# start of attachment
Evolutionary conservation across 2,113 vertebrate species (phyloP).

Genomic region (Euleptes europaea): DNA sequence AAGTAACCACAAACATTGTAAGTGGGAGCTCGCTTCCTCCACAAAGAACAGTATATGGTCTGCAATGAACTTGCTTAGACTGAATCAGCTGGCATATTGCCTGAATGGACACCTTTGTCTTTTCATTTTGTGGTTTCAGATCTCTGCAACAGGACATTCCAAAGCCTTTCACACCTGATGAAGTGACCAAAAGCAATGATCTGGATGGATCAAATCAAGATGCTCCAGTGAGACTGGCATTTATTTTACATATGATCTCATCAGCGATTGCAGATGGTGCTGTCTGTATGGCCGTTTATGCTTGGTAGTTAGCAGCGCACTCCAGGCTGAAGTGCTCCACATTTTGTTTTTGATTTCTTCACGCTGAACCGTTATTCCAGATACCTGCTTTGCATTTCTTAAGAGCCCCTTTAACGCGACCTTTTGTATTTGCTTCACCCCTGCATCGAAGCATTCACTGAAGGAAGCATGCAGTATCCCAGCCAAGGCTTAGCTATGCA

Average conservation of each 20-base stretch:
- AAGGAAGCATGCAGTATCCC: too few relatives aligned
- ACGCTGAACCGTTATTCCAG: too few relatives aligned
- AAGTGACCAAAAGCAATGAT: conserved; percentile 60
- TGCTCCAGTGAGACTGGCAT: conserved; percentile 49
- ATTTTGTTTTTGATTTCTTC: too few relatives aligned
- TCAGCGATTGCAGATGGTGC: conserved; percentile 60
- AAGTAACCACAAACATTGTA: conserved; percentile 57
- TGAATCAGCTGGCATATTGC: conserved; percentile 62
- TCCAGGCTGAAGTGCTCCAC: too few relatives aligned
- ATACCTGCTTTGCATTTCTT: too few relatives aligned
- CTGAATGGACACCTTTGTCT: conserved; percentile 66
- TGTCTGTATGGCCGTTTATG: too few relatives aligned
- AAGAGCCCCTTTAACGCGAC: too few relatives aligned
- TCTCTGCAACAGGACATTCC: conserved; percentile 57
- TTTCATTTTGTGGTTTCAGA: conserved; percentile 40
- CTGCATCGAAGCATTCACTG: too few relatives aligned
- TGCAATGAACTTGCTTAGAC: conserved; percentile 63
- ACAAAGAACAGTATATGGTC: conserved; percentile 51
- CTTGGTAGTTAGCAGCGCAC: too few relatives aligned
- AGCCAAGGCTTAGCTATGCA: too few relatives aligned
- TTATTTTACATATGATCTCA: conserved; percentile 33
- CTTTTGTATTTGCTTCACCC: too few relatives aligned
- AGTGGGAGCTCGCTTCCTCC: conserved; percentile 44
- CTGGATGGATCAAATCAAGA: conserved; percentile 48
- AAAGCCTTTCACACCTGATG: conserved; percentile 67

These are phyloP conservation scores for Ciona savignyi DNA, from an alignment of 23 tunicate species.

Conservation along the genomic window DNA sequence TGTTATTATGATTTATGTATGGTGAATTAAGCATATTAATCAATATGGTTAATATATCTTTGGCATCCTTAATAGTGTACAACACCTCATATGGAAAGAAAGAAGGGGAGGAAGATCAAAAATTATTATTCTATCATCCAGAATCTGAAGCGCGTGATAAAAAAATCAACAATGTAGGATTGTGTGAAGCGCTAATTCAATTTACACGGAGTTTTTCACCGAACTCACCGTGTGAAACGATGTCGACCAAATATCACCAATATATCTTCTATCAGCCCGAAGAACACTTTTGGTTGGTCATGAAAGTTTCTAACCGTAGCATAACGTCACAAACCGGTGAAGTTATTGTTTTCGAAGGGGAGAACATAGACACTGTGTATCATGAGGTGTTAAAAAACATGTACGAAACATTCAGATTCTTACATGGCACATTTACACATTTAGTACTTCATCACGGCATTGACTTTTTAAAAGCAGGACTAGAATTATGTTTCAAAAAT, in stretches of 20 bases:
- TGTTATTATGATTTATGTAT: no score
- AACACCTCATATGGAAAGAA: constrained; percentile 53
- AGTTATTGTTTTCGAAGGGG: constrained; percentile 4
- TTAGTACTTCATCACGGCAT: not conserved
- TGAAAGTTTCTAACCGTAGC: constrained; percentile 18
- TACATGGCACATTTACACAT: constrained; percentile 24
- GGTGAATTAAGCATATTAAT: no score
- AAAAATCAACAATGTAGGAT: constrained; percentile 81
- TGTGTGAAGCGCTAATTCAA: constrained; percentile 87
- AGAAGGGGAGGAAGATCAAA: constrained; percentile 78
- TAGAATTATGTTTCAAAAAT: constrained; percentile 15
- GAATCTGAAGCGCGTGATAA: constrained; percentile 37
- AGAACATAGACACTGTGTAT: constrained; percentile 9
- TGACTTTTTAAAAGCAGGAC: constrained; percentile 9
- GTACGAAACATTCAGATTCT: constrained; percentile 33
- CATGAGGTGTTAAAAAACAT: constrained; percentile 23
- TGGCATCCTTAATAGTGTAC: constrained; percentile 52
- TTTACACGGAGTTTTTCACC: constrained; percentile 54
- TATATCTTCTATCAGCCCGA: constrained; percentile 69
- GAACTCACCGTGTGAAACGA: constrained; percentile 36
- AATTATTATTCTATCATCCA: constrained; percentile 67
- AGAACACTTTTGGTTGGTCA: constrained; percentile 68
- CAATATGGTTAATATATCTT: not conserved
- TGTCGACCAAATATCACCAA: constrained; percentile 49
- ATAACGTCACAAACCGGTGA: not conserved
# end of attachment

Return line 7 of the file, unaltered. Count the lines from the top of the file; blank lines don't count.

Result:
- TGCTCCAGTGAGACTGGCAT: conserved; percentile 49